SoCalGas - No-Cost Operational Tips to Save Energy and Money
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No-Cost Operational Tips to Save Energy and Money

Foodservice is Energy Intensive…

Where the Energy Goes

Diagram Showing Percentages of Energy Spent in Foodservice




If you don’t have strip curtains on walk-in refrigerators and freezers, you can spend four times more on energy costs to load your boxes.

  • Replace worn door gaskets on walk-in boxes and make sure automatic door closers are functioning.
  • Inspect condenser coils regularly as well as the evaporator coil in walk-in boxes.
  • Check for the need to replace deteriorating or missing insulation on suction lines.
  • Keep the area around walk-in box evaporator fans clear of products.
  • Make sure strip curtains are in good shape, and keep them down when loading the walk-in cooler.
  • Check the defrost time clock — make sure it is properly set with a minimal number of defrost cycles.



Compact Fluorescent Lights (CFLs) and Light-Emitting Diodes (LEDs) consume 75%-80% less energy than incandescents.

  • Wherever possible, replace incandescent lights with CFLs or LEDs that produce the same amount of light while using just 25% of the energy.
  • Turn off lights when not needed, especially signs, menu boards, decorative and soffit lights. Also, turn off lights in storage areas, break rooms, walk-ins and restrooms.
  • Keep lamp fixtures and diffusers clean.
  • Turn off unnecessary lighting when the establishment is closed.
  • Make sure lighting controllers are working and properly programmed.
  • Turn off exhaust hood lights when the equipment below them is turned off.



One leaky faucet can waste up to 2,000 gallons of water per year, sending your savings right down the drain.

  • Reduce hot water use in the kitchen and for facility cleaning.
  • Properly calibrate dish machine and hot water supply temperature to meet name plate requirements.
  • Inspect dish machine regularly for leaks.
  • Check insulation on hot water pipes.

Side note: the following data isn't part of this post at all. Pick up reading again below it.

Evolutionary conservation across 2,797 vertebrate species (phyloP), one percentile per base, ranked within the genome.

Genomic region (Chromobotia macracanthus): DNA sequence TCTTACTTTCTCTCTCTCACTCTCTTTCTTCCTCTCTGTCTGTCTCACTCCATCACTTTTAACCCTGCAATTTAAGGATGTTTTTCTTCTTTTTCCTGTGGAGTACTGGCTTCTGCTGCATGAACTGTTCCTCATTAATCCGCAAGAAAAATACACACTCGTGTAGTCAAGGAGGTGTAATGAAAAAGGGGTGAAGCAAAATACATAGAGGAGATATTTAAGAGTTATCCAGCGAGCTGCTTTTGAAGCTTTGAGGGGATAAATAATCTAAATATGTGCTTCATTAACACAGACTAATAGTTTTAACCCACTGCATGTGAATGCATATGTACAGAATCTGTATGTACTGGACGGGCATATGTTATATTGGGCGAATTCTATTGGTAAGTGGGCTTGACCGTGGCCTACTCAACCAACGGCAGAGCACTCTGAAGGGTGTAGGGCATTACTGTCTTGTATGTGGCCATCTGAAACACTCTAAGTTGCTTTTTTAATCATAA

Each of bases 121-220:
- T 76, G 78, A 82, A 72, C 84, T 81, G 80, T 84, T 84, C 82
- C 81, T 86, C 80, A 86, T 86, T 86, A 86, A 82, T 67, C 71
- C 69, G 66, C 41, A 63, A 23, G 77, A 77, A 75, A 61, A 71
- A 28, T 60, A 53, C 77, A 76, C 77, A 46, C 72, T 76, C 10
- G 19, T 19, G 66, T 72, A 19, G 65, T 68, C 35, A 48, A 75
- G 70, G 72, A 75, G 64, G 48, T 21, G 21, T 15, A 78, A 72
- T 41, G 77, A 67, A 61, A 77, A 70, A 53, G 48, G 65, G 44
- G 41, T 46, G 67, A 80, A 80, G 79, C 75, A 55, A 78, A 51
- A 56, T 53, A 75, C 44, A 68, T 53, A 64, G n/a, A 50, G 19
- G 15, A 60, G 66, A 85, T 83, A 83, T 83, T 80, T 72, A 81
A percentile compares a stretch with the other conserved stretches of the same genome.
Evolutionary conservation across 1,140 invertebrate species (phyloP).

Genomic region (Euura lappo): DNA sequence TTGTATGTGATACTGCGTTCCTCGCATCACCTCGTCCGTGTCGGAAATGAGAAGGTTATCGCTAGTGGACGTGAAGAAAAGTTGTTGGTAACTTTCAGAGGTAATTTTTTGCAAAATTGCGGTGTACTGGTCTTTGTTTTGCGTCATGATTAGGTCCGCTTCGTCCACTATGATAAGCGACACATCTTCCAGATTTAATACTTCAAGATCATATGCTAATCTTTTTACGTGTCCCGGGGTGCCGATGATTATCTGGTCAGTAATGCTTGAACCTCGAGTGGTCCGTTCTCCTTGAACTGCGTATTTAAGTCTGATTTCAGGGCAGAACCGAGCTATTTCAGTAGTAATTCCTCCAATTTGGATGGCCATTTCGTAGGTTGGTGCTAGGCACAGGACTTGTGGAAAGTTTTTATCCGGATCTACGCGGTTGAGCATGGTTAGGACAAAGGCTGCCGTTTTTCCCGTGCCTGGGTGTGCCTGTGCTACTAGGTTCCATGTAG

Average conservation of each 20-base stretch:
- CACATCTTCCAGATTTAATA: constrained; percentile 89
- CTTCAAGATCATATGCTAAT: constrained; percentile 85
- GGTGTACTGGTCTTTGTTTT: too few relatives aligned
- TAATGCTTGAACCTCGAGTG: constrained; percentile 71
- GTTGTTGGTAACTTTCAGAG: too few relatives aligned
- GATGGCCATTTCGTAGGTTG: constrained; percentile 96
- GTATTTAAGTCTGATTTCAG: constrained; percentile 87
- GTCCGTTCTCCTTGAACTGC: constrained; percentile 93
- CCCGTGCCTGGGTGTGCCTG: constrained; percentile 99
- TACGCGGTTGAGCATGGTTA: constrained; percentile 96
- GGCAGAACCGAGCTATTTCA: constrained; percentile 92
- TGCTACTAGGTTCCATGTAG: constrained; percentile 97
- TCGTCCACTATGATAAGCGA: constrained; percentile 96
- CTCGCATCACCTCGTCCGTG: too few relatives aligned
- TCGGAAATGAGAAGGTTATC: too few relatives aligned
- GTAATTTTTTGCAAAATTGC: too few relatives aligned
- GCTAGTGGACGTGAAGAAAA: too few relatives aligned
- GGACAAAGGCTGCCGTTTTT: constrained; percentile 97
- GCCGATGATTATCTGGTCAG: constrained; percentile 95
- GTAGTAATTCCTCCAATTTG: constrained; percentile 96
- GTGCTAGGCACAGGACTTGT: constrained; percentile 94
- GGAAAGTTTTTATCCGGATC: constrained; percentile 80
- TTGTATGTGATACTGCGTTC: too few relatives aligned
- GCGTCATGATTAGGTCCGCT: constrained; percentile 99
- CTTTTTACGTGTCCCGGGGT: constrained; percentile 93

• Fully load each dish machine rack to get the most value from used water, detergent and energy required to heat the water.
  • Turn off dish machine wash tanks and booster heaters when the facility is closed.



Cooling your facility to 73°F takes 15% more energy than cooling to 78°F. Every 1° of cooling equals a 3% increase in energy use.

  • Use recommended thermostat set points at 78°F for cooling and 68°F for heating. At night, set thermostats to 55°F for heating and 90°F for cooling.
  • Turn off all fans when the facility is unoccupied.
  • Perform regular cleaning and maintenance of filters, belts, coils and bearings.
  • Turn off exhaust hood fans when kitchen is closed.
  • Close vents or seal off areas where heating or cooling is not essential.
  • Shade or apply heat reducing window film to sun exposed windows to reduce cooling energy requirements.
  • Push back cooking appliances as far as possible under the hood.

Food Preparation


If you lower the lid and cover braising pans and steam kettles, you save up to 40% of the energy used.

  • Implement equipment “start-up” and “shutdown” schedules.
  • Reduce excess heat loss by carefully monitoring preheat times and cooking temperatures. Cook food products in the largest amounts possible.
  • Heat only to the temperature required. Do not turn thermostats on high in an attempt to get equipment to heat up to cook food faster.
  • Turn equipment off when not in use. Most equipment takes less than 15 minutes to preheat.
  • Keep equipment clean. Carbon and grease buildup make your cooking equipment work harder and use more energy.
  • Establish a regular equipment maintenance program. Schedule safety and adjustment service as needed.

All projected savings figures reflect average calculations based on published information from reputable sources. Individual savings obtained may vary depending on actual facility location, type and condition of equipment, particular operating uses and other factors.